Graphic artist Eitam Tubul captured the zeitgeist in a 2010 political campaign poster he designed for a local party. In it, he rearranged the Holyland towers to show an obscene gesture.
“Jerusalem is full of wonderful buildings that are known all over the world, and then suddenly you have this block that you can’t describe as anything but a middle finger,” he said.
One of Holyland’s early designers was the late star architect Ram Karmi, who left the project well before it was built. In a 2010 interview with the Israeli daily newspaper Haaretz, Karmi said, “those who carried it out murdered my concept and the buildings I planned.”
Kroyanker said Jerusalemites should be grateful for the city’s hilly topography.
“Holyland is on the outskirts of the city,” Kroyanker said. “It does not influence downtown. If the whole topography of Jerusalem would be a flat surface, like Tel Aviv, it would be different. You could see it from anywhere.”
Jerusalem is far from the only city in Israel whose mayor or former mayors are embroiled in charges of corruption, nepotism and fraud. Legal commentator Moshe Negbi pointed to the heads of Bat Yam, Ramat Hasharon and Ramat Gan, all near Tel Aviv, along with Upper Nazareth.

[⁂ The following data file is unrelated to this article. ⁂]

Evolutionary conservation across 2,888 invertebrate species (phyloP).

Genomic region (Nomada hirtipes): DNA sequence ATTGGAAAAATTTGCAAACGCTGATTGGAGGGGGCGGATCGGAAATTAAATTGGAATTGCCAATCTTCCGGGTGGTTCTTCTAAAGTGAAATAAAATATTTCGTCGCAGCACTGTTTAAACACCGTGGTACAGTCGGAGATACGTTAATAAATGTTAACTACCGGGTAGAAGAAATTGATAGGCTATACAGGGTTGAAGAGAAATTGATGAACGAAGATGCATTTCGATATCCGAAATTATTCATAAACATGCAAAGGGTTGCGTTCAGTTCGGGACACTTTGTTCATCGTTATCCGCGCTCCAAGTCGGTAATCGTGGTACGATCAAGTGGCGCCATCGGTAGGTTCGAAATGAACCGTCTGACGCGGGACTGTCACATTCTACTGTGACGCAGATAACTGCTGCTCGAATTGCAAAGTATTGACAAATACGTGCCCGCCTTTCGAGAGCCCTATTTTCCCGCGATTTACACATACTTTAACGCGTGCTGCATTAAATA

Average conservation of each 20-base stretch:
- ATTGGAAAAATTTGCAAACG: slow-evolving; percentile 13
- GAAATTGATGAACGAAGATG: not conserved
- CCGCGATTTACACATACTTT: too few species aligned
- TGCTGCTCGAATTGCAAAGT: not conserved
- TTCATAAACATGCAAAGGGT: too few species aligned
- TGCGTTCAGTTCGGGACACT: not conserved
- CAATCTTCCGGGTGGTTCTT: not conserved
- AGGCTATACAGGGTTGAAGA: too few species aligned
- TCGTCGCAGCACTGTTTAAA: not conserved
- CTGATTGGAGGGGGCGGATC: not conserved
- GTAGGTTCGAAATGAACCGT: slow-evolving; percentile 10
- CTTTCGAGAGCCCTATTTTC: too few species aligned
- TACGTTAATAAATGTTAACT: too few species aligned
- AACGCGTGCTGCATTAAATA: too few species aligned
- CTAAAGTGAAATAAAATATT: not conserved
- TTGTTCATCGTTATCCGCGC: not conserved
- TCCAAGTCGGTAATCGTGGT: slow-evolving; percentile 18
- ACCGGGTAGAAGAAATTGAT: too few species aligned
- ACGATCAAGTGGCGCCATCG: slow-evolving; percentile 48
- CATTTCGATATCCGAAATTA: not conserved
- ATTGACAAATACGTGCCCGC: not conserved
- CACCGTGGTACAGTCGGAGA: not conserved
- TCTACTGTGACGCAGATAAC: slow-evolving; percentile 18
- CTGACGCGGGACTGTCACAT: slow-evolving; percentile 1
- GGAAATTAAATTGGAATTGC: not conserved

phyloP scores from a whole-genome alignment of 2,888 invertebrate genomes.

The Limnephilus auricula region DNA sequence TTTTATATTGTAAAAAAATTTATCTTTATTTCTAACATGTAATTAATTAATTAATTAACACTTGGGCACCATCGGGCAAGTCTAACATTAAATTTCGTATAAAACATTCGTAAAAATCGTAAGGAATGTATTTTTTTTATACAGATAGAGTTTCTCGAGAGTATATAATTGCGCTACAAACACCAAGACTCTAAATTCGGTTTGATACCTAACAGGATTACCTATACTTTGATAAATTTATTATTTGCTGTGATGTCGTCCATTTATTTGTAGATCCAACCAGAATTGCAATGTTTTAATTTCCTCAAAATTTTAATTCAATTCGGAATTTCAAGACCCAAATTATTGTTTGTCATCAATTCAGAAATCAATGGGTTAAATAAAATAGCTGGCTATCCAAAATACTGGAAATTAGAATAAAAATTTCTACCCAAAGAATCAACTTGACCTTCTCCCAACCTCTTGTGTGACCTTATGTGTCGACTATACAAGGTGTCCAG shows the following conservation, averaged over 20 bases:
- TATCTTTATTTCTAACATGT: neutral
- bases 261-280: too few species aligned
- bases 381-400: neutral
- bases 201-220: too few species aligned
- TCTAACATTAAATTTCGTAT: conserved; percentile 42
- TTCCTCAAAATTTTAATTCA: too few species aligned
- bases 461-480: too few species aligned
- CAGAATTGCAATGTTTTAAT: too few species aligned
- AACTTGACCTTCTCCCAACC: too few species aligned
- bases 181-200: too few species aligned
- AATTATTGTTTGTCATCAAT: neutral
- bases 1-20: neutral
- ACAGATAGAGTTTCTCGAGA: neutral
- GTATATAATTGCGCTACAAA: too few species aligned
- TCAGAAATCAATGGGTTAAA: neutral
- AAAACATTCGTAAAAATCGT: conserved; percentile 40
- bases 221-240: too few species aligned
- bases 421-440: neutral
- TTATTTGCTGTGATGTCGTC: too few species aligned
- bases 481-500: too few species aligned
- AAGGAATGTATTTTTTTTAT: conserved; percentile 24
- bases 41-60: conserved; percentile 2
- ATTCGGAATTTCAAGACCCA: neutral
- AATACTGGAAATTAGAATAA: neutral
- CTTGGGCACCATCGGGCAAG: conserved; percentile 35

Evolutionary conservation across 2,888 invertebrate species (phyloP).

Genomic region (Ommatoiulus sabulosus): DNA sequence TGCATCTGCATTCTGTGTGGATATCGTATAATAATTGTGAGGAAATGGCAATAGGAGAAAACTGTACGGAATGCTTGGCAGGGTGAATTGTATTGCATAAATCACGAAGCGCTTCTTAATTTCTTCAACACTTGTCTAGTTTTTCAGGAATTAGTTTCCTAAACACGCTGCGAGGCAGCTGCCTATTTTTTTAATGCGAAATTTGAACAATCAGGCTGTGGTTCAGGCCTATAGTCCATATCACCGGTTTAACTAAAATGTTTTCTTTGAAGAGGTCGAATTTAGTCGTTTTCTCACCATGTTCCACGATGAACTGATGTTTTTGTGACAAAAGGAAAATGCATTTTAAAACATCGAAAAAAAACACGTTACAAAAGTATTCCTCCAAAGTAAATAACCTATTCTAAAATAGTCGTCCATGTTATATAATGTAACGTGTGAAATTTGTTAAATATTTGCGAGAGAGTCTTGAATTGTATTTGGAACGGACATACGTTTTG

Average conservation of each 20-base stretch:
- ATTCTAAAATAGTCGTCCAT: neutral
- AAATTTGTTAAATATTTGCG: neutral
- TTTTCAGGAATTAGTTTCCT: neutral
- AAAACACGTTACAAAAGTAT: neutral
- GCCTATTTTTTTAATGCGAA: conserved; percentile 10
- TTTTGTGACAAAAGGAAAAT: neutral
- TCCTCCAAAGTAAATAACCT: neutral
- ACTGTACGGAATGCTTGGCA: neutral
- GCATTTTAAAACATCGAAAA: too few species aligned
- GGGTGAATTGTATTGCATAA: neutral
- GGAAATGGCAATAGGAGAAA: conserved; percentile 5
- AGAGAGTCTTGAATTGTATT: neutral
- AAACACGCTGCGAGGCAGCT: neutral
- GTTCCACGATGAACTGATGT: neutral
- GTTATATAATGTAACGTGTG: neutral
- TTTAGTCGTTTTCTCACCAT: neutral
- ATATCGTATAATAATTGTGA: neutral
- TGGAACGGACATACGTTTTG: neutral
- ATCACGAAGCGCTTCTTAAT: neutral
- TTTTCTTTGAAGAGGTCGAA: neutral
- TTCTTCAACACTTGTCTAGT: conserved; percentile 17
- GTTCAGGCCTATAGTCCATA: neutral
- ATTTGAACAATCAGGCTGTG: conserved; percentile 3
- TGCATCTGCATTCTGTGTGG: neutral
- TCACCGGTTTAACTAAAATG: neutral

“I don’t remember a time when there were so many corruption cases against mayors,” Negbi said.
Negbi said Israeli mayors held tremendous power to approve or deny building permits, leaving a clear path for builders to buy zoning variances.
Sarnat said he and his wife were planning to move; he said his children had grown and his apartment was too big for him. He said the scandal around Holyland had undoubtedly reduced his apartment’s value, but he bought it 12 years ago at a relatively low price _ the equivalent of $800,000 _ during the time Jerusalem suffered daily attacks during the second intifada, or Palestinian uprising. Michal Harel, an agent with Israel’s largest real-estate firm, Anglo-Saxon, estimated that Sarnat’s property would sell today for at least $1.3 million.
In the meantime, Sarnat said, life in the building is good.
“My sister-in-law said to me, ‘Are you crazy to live there? It’s a wound in the environment,’ ” Sarnat said. “I told her the only place in the city where you don’t see this wound is here, when you live in it.”